Lo and behold! In-depth night is May 29th, precisely 47 days, 9 hours, and approximately 18 minutes from now.
But, after subtracting adventure trips and other miscellaneous things…it might as well be a week.
Oh well! It’s completely possible to compress weeks of work into barely a week of time.
I’m working on a few larger projects that will stay secret until In-Depth, but there will be sneak peeks posted here.
Concepts, perhaps my favourite concept of all. Meta-concepts! Waxing poetic may just be my second favourite, however.
- The concept of creation
- The idea of infinite possibility sprouting from a block of polyvinyl chloride-a completely fluid, abstract material that is at once something and nothing. Schrodinger’s polymer, if you will. And having it go through a process that transforms it from soft and changeable to a frozen constant of cured polymers. The handmade part is also important, as it is the action that creates, redefines and redistributes the material. In this case, the practical idea takes form in the part where the clay actually takes form.
- The concept of imitation
- The idea of using something that is definitely not organic material to mimic something living, like a plant. The techniques used for this kind of imitation is always amazing, and learning them myself is one of many awe-inspiring things part of in-depth so far. Using drag tools for creating striations for a single aloe leaf, or rolling canes to create realistic leaf veins…these are just barely scratching the surface. Here, the practical idea is recreation.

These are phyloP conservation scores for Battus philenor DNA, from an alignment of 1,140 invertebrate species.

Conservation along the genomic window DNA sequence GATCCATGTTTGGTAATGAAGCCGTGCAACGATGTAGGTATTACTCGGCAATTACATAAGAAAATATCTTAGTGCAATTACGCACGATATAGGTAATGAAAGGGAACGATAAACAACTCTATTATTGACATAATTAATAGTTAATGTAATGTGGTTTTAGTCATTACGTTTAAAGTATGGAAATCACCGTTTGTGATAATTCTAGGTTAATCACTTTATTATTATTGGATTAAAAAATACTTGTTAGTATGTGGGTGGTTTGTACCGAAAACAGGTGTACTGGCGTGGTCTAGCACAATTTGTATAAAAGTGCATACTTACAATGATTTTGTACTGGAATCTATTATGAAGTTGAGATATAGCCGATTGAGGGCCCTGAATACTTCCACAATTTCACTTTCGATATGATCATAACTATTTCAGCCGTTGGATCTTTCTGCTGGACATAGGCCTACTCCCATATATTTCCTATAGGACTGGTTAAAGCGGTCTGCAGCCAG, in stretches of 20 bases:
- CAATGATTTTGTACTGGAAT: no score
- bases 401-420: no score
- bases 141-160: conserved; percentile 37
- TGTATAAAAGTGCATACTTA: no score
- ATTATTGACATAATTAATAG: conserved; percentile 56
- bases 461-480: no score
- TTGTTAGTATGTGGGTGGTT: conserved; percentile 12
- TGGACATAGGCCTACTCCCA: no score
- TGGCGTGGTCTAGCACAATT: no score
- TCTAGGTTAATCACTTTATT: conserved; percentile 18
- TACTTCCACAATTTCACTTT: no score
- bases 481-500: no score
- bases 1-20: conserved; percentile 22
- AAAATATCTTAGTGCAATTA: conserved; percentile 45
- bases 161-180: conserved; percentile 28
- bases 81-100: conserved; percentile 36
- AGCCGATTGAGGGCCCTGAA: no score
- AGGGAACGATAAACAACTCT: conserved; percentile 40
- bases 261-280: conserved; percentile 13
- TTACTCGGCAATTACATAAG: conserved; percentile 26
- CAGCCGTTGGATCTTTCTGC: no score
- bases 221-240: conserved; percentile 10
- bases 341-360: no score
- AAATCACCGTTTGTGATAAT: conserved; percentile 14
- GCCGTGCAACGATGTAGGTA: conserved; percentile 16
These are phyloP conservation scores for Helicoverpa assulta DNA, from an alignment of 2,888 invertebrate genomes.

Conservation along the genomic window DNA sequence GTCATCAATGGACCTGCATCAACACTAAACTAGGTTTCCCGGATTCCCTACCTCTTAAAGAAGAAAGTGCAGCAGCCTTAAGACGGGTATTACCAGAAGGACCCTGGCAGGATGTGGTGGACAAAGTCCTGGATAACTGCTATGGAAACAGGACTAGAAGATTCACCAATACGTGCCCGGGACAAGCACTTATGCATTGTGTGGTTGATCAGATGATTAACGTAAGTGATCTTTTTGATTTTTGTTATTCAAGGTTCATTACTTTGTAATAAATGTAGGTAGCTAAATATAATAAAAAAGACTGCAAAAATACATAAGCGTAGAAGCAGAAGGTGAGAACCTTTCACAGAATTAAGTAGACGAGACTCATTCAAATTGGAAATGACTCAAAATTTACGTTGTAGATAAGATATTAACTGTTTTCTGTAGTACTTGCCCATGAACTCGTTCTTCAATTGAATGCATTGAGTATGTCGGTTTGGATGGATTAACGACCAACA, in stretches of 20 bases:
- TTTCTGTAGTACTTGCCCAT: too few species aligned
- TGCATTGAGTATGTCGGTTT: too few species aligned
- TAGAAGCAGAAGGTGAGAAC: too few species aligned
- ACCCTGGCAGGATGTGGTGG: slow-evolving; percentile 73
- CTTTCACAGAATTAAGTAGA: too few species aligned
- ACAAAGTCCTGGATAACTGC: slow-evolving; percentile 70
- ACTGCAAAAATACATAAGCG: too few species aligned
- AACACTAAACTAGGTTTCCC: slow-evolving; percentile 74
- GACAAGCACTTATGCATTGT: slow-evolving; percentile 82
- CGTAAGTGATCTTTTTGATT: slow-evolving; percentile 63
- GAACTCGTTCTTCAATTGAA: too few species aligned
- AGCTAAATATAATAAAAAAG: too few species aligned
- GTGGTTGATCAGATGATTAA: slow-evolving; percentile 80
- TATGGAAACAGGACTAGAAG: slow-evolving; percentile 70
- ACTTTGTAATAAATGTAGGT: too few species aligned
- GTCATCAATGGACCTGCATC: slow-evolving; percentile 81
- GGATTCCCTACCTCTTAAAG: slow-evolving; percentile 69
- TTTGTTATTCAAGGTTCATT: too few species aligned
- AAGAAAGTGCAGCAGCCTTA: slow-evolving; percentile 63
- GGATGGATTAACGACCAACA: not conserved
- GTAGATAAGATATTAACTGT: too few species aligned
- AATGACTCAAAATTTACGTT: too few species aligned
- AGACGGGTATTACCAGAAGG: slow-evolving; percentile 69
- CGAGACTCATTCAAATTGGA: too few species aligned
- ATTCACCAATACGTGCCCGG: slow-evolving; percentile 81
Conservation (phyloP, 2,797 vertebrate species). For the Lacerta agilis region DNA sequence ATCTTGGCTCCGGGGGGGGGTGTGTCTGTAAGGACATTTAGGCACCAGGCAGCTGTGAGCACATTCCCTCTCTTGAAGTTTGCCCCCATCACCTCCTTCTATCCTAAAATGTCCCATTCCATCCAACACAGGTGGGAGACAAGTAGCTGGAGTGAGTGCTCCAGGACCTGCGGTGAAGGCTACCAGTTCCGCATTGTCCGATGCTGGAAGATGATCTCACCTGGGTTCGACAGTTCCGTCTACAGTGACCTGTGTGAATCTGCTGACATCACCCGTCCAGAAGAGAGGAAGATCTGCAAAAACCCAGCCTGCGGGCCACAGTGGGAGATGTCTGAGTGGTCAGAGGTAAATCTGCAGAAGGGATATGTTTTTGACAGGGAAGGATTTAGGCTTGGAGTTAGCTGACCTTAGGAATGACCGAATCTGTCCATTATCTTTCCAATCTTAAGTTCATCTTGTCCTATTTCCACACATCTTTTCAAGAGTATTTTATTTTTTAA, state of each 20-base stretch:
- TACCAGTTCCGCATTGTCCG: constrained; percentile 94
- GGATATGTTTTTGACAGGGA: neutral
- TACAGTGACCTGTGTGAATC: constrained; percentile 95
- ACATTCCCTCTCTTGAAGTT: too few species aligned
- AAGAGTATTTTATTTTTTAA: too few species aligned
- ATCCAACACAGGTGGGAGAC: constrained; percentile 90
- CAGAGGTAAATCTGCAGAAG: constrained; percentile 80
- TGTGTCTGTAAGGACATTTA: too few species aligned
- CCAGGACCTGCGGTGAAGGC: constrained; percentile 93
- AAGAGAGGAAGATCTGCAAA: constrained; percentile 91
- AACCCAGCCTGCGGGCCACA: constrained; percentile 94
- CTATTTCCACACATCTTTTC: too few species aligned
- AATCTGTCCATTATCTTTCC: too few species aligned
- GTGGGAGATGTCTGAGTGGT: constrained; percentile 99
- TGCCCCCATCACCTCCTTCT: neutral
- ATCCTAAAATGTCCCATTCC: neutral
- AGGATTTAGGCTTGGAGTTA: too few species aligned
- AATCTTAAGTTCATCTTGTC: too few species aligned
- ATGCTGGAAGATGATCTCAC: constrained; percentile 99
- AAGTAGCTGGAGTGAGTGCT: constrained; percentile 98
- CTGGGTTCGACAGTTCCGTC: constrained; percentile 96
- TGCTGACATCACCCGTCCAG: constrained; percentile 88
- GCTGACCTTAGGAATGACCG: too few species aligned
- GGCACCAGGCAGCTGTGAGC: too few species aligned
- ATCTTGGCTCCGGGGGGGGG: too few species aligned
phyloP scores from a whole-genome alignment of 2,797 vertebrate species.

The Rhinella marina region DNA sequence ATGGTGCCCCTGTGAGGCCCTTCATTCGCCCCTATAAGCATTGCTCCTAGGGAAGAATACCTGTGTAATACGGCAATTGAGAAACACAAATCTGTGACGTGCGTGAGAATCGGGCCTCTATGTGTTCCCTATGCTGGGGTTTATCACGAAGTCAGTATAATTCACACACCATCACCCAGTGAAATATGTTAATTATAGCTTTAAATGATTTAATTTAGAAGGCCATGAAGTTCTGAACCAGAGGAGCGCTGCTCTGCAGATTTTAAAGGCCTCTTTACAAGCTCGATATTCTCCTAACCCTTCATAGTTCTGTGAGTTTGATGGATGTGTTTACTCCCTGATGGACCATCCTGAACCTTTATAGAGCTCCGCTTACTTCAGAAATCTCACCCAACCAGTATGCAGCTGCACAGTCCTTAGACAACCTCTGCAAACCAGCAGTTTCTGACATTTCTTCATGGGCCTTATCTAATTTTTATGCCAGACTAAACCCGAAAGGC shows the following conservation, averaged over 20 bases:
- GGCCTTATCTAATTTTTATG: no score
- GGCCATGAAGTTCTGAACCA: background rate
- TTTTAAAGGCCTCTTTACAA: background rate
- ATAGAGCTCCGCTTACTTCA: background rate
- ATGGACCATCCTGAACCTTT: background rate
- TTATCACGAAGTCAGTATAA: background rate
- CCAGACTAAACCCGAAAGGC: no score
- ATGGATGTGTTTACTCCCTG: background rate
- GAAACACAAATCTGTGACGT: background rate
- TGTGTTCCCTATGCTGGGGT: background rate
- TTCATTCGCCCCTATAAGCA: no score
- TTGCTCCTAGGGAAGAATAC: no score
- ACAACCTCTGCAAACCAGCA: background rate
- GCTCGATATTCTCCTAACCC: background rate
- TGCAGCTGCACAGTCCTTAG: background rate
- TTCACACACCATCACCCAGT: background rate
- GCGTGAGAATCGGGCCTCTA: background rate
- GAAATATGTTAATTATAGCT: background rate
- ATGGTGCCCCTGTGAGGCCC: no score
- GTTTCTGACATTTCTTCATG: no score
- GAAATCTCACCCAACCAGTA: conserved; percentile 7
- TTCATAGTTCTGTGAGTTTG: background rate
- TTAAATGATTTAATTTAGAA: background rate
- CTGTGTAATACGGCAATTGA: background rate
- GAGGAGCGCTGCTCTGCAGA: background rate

- The concept of “remixing”
- To take things apart and put them back together is something else: but it was never a written rule that what was taken apart had to be put back the exact same way. By taking and remaking bits of materials I could not produce or safely work with at home, I was able to make things that were greater than the sum of it’s parts.
- A few alternatives my mentor has suggested:
- When I mentioned a problem with the thinness and durability (or lack thereof) of clay, she suggested using resin, or at least attempting something along the same lines. However, since resin is expensive and kind of tricky to work with, I won’t be trying it until I’ve done more research.
- In exchange for using embossing powders to produce a metallic shine, she suggested using a good pigmented acrylic paint, allowing for better coverage as well as a more controlled finish. This one I liked a lot, as the embossing powders sometimes melted unevenly and made a perfectly well-done piece look unprofessional or flawed.
- I mentioned disliking the look of fingerprints on my clay, as it shows up really clearly if the piece is painted afterwards. However, I also really hated the feeling of wearing gloves, as they rarely fit well, and get too hot very easily. She suggested “finger-gloves”, a technique where you cut some cheap latex glove fingers off and put them on one’s fingers separately, allowing for good airflow through the fingers and still eliminating fingerprints.
The first ring I’ve made using the blanks! To celebrate the cherry blossom blooming, of course.
You can see the fingerprints, but that was kept for artistic choice, especially to mimic plant veins. The white patches in the middle is white pearl paint, reflecting the sunlight.